The township ink master

A budding businessman has turned his shack into a buzzing business venture. Photographer Cebile Ntuli joins him as he goes about his daily routine.

Meeting Moeketsi “FlyX” Kumane for the first time, you would swear he is a hip-hop artist or a gangster – depending on which part of town you come from.

From a big star tattooed on his neck to a tear drop tattoo under his left eye, his body is covered with ink of different kinds and sizes – from his face to his toes.

Born in Tembisa, the 27-year-old started his tattoo business five years ago in a small room built of corrugated iron, about 500m from his home.

“I want a better life for my kids” says Kumane, reflecting on the reason he started his business.

He learnt the trade from his late friend and never looked back.

The room is always abuzz, not only with clients but also spectators who enjoy listening to the sound when he’s busy performing his job. But they are not allowed inside the small “surgery” when he is busy.

Moeketsi Kumane takes a break from sketching. Picture: Cebile Ntuli
Sinethemba Tshuma sits with her eyes closed to suppress the discomfort of getting a tattoo. Picture: Cebile Ntuli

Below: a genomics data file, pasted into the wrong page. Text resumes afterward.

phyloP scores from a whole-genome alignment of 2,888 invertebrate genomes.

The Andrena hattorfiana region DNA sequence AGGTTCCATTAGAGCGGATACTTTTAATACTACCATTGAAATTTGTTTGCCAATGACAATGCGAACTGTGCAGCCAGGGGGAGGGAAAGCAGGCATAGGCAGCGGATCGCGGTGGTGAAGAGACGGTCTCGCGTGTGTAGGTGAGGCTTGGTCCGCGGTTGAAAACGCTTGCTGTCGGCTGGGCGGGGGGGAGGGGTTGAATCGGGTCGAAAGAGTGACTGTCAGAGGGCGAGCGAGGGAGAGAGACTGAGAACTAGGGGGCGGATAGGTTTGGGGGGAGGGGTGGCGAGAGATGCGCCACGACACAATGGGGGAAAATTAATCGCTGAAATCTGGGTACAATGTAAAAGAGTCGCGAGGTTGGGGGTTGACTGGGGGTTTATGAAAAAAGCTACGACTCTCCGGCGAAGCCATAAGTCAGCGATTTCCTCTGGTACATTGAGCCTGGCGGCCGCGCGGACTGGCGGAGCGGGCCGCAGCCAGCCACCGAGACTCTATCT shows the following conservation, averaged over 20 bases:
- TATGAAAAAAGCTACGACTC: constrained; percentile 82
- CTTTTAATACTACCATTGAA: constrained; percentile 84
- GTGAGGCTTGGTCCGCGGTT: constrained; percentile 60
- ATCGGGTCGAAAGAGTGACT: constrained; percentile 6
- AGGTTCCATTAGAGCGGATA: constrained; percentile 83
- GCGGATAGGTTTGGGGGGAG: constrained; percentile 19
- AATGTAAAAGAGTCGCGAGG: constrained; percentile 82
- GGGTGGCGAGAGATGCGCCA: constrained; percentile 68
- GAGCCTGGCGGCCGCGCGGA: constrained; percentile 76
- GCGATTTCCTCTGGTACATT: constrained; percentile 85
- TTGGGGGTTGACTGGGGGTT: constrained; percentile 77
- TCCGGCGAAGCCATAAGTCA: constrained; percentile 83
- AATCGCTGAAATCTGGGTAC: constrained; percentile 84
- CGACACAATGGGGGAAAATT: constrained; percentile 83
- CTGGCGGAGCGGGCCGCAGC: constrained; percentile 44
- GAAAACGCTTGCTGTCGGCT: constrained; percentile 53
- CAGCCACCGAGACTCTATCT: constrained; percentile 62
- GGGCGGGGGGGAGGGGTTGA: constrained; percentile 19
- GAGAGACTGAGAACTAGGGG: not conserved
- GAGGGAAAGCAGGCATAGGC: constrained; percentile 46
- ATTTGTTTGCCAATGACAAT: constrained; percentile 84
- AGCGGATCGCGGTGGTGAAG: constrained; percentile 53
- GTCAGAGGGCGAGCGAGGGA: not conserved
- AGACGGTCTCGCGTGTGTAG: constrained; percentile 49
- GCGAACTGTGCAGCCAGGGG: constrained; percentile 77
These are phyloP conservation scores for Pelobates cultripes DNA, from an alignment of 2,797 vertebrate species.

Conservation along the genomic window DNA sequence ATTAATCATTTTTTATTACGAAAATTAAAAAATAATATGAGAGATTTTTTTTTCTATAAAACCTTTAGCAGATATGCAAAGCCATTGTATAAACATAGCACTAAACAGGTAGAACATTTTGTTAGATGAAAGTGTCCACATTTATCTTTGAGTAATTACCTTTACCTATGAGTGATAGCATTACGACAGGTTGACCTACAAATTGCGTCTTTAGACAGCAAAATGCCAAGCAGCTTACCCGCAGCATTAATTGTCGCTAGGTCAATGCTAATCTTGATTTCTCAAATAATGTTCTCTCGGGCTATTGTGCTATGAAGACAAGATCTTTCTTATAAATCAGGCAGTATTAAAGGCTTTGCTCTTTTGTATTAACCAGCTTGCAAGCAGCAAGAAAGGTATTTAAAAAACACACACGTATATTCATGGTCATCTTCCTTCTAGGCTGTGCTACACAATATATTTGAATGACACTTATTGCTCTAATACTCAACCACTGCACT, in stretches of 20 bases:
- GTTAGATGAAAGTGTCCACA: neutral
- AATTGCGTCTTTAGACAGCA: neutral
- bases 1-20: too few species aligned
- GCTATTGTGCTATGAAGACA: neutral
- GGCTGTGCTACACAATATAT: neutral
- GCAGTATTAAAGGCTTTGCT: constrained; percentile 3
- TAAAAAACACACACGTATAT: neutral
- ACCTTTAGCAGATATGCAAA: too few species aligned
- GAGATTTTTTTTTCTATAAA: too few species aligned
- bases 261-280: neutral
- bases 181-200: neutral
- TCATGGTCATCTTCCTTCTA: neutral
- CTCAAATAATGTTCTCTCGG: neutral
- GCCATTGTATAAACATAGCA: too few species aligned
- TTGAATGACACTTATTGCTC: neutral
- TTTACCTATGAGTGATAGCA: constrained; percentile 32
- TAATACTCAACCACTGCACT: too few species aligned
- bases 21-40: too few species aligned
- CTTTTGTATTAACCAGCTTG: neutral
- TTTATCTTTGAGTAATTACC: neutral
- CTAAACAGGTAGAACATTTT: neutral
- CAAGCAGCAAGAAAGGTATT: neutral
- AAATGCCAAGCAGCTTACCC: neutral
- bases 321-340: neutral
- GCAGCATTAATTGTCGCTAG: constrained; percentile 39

A tattoo kit and used gloves are displayed on an old chair that is now used as an ink table
The room where all the inking magic happens. Picture: Cebile Ntuli
Phumza Finiza and the artist inspect the finished tattoo, while her feeding baby looks on. Picture: Cebile Ntuli
Sinethemba and her boyfriend, Sibusiso, had their wedding ring fingers tattooed. Picture: Cebile Ntuli

Different kinds of tattoo designs are stuck all around the wall, making the room feel even smaller.

Kumane starts the process with a sketch on a piece of paper and goes through it with the client until they are both happy to proceed with the process. His prices are compatible with the well-established parlours in Johannesburg and range from R300 for easy designs to R2 000 for the more complicated ones.

“I love his work” says Phumza Finiza, who has just finished getting her shoulder inked while breastfeeding her baby.

Like many who admire Kumane’s work, she couldn’t wait to get tattooed and decided to bring her child along.

Kumani says his vision is to grow his business and bring awareness to the township that tattoos are an art and that people must learn to appreciate them.


What do you think of backroom tattoo studios? Are the artists just as talented as those in formal tattoo parlours?

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